Good morning, Netizens…
With the news that Sears and K-Mart have already publicly announced that they may be closing as many as 120 stores nationwide, largely due to tough economic times, one can see the impact of Christmas 2011 shopping season. This pair of huge retailers which are owned by the hedge fund manager Edward Lampert, has seen sales decline every year since the $11 billion merger of the two chains in 2005. They face further closings to cut expenses, preserve cash and push back against rivals such as Wal-Mart Stores Inc and Amazon.com Inc, analysts said.
If you go to http://www.searsmedia.com one can read the list of stores slated to close in the future, although the list is already outdated and the actual locations of the stores yet to be closed remain uncertain.
K-Mart, founded in 1962, has faced severe competition from WalMart which repopularized its layaway program this year to make it easier for low income shoppers to make purchases by paying in installments. Kmart has found itself squeezed between Wal-Mart's low prices and Target's trendier offerings, while Sears has faced more intense competition for electronics and lower prices, and less demand for household appliances. Sears blamed electronics for more than half the decline in holiday sales.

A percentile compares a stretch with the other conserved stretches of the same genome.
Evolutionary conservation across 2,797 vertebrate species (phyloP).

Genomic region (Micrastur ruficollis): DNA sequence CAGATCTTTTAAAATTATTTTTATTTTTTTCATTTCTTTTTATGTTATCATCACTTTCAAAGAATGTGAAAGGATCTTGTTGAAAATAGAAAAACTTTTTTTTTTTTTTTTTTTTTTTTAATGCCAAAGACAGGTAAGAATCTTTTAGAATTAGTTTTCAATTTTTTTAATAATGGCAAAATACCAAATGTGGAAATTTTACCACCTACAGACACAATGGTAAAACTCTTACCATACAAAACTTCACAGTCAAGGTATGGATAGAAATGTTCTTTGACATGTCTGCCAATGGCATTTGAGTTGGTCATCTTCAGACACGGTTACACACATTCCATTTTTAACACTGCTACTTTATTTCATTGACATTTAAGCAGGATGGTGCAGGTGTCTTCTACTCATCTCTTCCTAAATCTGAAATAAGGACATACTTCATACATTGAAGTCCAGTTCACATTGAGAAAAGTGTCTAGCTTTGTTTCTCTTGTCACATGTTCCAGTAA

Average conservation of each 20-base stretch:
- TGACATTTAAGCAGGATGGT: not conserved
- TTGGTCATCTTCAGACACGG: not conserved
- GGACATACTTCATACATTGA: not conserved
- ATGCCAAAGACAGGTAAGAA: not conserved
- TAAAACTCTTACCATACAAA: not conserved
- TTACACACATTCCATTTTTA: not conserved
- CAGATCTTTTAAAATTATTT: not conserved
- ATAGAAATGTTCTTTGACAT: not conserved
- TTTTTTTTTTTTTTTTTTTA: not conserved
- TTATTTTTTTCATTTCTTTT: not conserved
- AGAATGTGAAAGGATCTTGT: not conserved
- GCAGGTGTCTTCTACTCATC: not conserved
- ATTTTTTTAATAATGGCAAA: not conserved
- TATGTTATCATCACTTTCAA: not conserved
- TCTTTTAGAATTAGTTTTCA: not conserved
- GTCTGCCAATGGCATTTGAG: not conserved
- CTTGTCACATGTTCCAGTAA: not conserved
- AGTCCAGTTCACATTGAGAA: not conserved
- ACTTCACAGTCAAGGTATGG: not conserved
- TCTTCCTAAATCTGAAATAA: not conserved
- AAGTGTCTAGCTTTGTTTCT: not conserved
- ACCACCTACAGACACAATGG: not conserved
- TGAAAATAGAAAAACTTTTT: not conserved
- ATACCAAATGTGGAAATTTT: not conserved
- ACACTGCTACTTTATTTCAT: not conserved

Wall Street analysts have long faulted Sears for letting its stores become stale, even as rivals ranging from Macy's Inc., J.C. Penney Co, Inc, Target Corp. and Wal-Mart remodeled and spruced up their stores during the pre-Christmas rush in 2011.
It would seem apparent that if you didn't like your vision of retail big-box stores during the latest round of Christmas, the demise of Sears and K-Mart probably are not going to improve your outlook. You will have less variety, fewer choices from which to make your purchases. Not that you will recognize any true savings.
It remains to be seen whether Sears or K-Mart will rebound in the new year, which is too bad, really. I always was fond of the original Sears and Roebucks catalogs, and still remember being able to purchase nearly anything I needed, from tools to shoes, at reasonable prices via the parcel post. At the rate we're going, we may not even have parcel post in the near-future.